Disclaimer: This story is purely a work of fiction. It is a short story about a young woman who is still leading her life with the ghosts of her past. It’s also a story about choices we make in our mundane lives which changes our life path forever. I dedicate this story to my family and to all individuals who have suffered from personal loss because of Cancer.
I open my eyes to look at a fuzzy picture of a crude painting. The bed is as comfortable as middle class cushion gets. It is not yet dawn for the sun to feed on my photophobia yet there remains an inexplicable void in my head. Instead of dealing with my early morning melancholy, I choose to catch up with my ceremonious coffee and daily dose of news. However tech savvy today’s youth are with their news apps and updates; I still belong to the good old days, with newspaper in hand and black coffee to trip on. Flipping through the daily news, reality of election dawns upon me and being a media reporter myself, I cannot afford to lose my grip on the present, especially when the election fever is at its peak. I remind myself to brush before everything else becomes a priority and go to the bathroom to unwind. As I look at myself in the mirror, I come across as a woman in late twenties, eyes with fading sparkle, defined features and shaped cups, paving way to a curvaceous body but a haunting sorrow surfaces and swallows the ghost of a smile from my mighty face. I wonder whether I was this depressed always and memories flood through me, which mocks my question right at its gut. I envision asking the viewers, “The question of the hour is to figure out how; ever cheerful Zoya could lose her charm? Viewers can post their comments on our twitter page”. This is pathetic, I should get a life. I reckon. I get into the bathtub for a quick shower as my train of thoughts take me to a different time.
“Zoya, I’m used to the cycles now, please don’t miss classes for your old man’s sake, live your life kid”, Appa used to mention with unfrivolous look every time I accompanied him to his hell visit of chemotherapy. As a kid, like any other doting daughter, I looked up to him for everything. He was my superman who could fly, make me touch the stars and help me do tedious science projects. How difficult could cancer be for him to not survive? But I grew up to realise difficulty was an understatement. It ate him up physically and mentally yet he didn’t let me have a clue regarding his sufferings. One fine day, I came home to a lifeless body and realised my superman has left the earth in search of his planet. I accepted the fact with much difficulty and moved on to an awaiting life of college, boyfriends, job and its perks which kept me from unlocking memories of Appa from the corner of my mind.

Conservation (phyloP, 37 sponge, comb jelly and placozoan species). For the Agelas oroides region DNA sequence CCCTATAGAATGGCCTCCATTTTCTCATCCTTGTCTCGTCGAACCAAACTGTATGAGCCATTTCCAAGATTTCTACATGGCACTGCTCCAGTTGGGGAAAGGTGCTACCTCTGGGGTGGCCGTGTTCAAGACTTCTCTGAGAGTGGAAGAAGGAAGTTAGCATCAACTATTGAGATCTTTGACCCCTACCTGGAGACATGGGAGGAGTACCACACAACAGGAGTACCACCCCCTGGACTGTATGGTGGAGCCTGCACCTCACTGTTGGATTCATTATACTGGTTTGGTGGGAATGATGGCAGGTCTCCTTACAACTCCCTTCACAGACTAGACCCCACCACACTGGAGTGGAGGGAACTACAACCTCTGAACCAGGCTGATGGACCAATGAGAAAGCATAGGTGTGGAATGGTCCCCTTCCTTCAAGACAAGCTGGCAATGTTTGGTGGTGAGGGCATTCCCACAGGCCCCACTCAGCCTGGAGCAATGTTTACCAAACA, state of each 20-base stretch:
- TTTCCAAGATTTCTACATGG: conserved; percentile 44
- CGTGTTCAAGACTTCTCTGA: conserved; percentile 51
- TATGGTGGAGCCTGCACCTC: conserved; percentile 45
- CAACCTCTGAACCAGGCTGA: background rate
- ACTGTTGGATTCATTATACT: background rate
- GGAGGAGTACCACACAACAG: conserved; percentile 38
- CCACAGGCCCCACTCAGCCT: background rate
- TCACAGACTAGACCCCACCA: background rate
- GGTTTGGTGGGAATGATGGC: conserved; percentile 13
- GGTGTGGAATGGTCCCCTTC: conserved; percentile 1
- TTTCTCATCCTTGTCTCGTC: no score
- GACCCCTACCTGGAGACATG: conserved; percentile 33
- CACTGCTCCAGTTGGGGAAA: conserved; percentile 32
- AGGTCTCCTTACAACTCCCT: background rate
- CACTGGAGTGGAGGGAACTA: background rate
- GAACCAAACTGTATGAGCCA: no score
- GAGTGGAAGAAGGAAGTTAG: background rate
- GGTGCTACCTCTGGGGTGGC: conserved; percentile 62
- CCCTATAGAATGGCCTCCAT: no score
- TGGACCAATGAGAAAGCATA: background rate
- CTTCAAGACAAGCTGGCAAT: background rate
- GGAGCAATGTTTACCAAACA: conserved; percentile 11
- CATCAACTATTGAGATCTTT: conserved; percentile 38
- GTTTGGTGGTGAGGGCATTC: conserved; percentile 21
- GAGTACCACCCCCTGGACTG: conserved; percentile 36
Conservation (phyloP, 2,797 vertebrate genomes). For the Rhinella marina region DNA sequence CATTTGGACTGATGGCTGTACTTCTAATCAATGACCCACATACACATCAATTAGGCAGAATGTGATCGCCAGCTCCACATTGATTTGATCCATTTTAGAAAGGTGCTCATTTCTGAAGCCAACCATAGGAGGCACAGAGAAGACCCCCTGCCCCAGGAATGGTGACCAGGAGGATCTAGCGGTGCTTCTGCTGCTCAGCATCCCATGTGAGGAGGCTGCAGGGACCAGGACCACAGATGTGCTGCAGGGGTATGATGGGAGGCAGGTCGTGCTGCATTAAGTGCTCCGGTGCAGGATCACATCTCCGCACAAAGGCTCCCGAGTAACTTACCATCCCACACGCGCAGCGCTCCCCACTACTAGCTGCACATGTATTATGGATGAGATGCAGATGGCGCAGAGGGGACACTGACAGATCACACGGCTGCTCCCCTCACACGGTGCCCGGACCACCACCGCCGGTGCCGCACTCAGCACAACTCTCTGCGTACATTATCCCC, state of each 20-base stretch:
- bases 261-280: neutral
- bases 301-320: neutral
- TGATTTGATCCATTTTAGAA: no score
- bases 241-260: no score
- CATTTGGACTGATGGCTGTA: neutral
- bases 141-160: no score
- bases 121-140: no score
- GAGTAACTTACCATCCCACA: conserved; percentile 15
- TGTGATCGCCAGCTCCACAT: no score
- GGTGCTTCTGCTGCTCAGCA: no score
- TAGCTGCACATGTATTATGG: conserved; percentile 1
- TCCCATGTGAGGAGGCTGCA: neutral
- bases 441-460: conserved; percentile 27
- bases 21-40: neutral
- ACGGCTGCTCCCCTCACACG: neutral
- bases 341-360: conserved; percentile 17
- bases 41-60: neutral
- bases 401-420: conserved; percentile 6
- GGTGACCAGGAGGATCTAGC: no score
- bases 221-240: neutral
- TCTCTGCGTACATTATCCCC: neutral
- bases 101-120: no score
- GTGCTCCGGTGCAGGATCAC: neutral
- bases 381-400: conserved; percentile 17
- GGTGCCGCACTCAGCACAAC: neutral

Brief knock on the bathroom door made me realise I had fallen prey to the same loop of thought which keeps me awake at night and tricks me into losing track of time. I yelled and instructed the maid to start cleaning the kitchen before raccoon marks its territory and dressed up for work. As I waited for the driver to arrive, I finally made up my mind and called for an immediate intervention and forced every part of me to sit through the whole process.
I need to acknowledge the fact to myself. Yes. I may have cancer. The lumps in my breast can actually lead to mastectomy but worst of all my fears – yes!!, I do not have my appa, my superman here to navigate me through this hell. But what other sane option do I have apart from getting the routine tests done to crack the truth? NONE stared at me until I shushed it. I closed my eyes with all strength to recall the last conversation I had with Appa – “do not look around you and feel you are alone once I’m gone kiddo. Close your eyes and listen to the voice in your head. Both the demons and angels are just the thoughts which you choose to see. So choose well. Choose the angels and that’s where I’ll be”.
I opened my eyes and from that moment I decided to numb the sad thoughts from within. I called my office and took leave. Went to the city’s most preferred oncologist’s clinic and scheduled an appointment. Rung the man I have always liked and asked him out on a date and serendipitously enough he’s single. So cancer or no cancer, I chose not be scared by the ghosts of my father’s death. I chose well. I reckon.